4/ Developing assets and looks began with concept art, storyboards, or descriptions from filmmakers


Jordan Emerick: Maya is one of the important tools we use to model and rig each type of asset – whether characters, environments or effects. We use it for asset-building, with texture support from Adobe Photoshop and Mudbox. Look-dev in Maya can start with basic polygonal models, built in fast-paced variations based on concept art or storyboards, to serve as a low-res representation of the ideal design for any given asset. We also use ZBrush to process high-resolution assets from the client, such as character and environment scans/lidar. Upon approval, we then flesh out initial ideas into fully polished assets with textures, lights, rigs, and often animation.

Image copyright Marvel 2017 and courtesy of The Third Floor, Inc.

5/ Viewport 2.0 helped kick visualizations up a notch.


James: On the first Guardians, we did previs for reshoots that were done for some parts of the film. For Vol. 2, we were on the show doing previs from the start. Advancements in Viewport 2.0 released in between the two movies made it easier to work with shadows and "dial in" the look of the previs. We were also very familiar with the characters by that time, which helped in creating previs character animation of Rocket and Groot.

Image copyright Marvel 2017 and courtesy of The Third Floor, Inc.

6/ Whatever you do, do not press this button...


James: Working at a speed that is typical of The Third Floor’s pace, we were turning around many shots per day, never pressing the panic button (laughs). Revisions depended on the sequence. Some had very few, like ‘North by Northwest’ which features Nebula and Gamora’s fight. Others, like 'Space Chase' or the opening titles with Baby Groot dancing, took many months. James Gunn is particular in what he wants, which is great. He really does have the whole film in his head. The turnaround in postvis was exceptionally fast; a lot of times James and the editors would also want to see a few variations of a shot to zone in on the best one.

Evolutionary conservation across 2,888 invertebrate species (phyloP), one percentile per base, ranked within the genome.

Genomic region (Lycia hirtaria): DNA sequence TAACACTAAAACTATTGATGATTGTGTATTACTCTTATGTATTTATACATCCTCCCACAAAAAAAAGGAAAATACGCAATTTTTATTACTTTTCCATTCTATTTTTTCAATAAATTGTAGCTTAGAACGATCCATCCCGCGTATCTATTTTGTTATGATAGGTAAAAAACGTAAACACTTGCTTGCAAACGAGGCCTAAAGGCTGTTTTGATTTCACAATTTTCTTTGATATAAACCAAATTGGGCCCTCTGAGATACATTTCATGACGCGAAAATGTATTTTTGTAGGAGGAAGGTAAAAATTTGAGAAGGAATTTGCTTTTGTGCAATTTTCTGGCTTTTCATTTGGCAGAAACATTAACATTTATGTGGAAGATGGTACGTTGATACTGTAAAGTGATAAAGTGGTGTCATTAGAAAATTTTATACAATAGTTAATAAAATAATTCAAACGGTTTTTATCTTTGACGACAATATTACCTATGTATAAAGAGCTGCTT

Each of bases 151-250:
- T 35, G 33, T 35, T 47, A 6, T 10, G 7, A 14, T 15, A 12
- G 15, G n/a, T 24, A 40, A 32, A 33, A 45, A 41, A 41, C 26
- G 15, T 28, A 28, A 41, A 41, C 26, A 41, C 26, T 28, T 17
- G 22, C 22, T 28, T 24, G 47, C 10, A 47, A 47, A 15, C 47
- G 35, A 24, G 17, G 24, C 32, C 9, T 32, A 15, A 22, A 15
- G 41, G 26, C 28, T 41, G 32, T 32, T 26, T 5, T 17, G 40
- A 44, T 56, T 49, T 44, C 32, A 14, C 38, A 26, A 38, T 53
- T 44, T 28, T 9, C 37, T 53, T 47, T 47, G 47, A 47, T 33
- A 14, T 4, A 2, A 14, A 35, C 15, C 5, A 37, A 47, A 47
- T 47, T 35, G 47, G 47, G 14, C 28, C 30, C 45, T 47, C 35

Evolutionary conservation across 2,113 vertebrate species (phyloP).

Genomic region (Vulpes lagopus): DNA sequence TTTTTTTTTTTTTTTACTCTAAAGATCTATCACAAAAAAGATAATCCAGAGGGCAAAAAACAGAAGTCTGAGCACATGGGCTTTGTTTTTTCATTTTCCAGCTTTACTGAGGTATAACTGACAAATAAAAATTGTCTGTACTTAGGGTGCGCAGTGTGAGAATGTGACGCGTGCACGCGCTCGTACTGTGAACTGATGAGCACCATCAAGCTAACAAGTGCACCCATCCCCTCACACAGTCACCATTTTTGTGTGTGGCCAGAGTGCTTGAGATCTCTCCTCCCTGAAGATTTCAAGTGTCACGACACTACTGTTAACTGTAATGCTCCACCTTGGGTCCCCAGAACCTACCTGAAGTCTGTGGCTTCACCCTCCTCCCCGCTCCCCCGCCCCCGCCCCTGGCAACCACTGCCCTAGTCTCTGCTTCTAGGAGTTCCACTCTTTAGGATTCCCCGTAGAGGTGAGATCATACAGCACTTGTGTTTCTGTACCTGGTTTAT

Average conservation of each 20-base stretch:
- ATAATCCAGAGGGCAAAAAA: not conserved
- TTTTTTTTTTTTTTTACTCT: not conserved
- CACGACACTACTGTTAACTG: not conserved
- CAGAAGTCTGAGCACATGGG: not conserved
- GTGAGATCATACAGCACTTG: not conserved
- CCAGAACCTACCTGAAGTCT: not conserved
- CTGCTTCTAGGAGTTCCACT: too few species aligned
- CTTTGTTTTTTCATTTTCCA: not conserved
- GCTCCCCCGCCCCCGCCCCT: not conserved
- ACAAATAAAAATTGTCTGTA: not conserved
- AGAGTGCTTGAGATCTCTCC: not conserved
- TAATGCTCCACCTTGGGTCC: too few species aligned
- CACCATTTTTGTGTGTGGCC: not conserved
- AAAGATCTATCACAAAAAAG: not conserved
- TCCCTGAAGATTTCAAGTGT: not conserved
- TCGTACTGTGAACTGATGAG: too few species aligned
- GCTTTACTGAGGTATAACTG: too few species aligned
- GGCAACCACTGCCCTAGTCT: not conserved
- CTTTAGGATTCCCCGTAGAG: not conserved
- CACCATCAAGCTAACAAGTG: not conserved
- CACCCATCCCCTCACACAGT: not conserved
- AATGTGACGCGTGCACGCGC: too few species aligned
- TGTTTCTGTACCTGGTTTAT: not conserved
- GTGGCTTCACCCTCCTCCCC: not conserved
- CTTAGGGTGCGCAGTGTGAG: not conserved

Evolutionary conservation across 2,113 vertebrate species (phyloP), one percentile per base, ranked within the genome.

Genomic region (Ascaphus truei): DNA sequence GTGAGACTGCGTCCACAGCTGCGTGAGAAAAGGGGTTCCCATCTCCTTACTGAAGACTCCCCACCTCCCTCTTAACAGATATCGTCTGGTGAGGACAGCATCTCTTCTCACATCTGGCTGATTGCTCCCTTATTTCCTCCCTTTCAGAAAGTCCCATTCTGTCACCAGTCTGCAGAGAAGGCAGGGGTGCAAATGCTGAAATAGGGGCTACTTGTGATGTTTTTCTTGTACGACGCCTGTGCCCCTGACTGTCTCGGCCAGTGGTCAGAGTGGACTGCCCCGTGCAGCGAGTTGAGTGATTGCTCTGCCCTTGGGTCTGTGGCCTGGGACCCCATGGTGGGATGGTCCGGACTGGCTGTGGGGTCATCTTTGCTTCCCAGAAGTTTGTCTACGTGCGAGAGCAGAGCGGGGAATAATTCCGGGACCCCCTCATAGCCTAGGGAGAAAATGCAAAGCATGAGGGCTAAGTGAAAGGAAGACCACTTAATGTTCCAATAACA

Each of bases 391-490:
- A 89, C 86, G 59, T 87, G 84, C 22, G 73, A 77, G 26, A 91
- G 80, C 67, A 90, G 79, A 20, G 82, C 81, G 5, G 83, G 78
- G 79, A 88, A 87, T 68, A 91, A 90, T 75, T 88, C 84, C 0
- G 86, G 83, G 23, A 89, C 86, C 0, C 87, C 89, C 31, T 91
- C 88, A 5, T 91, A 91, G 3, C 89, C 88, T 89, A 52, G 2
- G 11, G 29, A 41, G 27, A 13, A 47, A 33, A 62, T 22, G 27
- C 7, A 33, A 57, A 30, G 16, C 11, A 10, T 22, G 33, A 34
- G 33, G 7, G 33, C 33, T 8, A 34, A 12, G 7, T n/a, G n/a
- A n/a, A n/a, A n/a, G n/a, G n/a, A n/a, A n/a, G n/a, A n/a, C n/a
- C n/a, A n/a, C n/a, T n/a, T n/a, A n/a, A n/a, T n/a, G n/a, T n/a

Image copyright Marvel 2017 and courtesy of The Third Floor, Inc.

7/ Baby Groot is cute – and so much fun to animate in previs.


James: While our most difficult scene to visualize was the Baby Groot opening credits sequence, it was also one of the most enjoyable. One of our artists, Steve Lo, was the lead on that and did an incredible job. It’s quite difficult to work on shots that are long single takes as any changes have a domino effect. We started out by blocking the animation for Baby Groot with the other Guardians fighting in the background. As our work progressed, we finessed the previs across most of the scene but kept Groot in what we called our "Gingerbread Groot" rig rather than our usual Groot rig so we could focus more on representing the overall choreography. The previs was done using Maya, with effects and compositing in Adobe After Effects. We used Adobe Premiere to edit our previs.

Visualizing scenes with Baby Groot as well as Rocket provided a unique opportunity to contribute moments and character details that made it into the final film.

Image copyright Marvel 2017 and courtesy of The Third Floor, Inc.

8/ Two-time galaxy saving was a blast!


James: Representing James' vision and helping to bring that to the screen for a second time really pushed us here at The Third Floor. It was hard work, but so rewarding to see the efforts pay off in the final film. James was very complimentary, and we're all very proud of what everyone accomplished!

We’re so stoked that Maya, Mudbox, and Shotgun come through the way they do for The Third Floor that we’re doing our own version of the Baby Groot happy dance over here!

As always, thanks for sharing your story with us, The Third Floor.

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1 Comment
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| 2 years ago
Nice interview!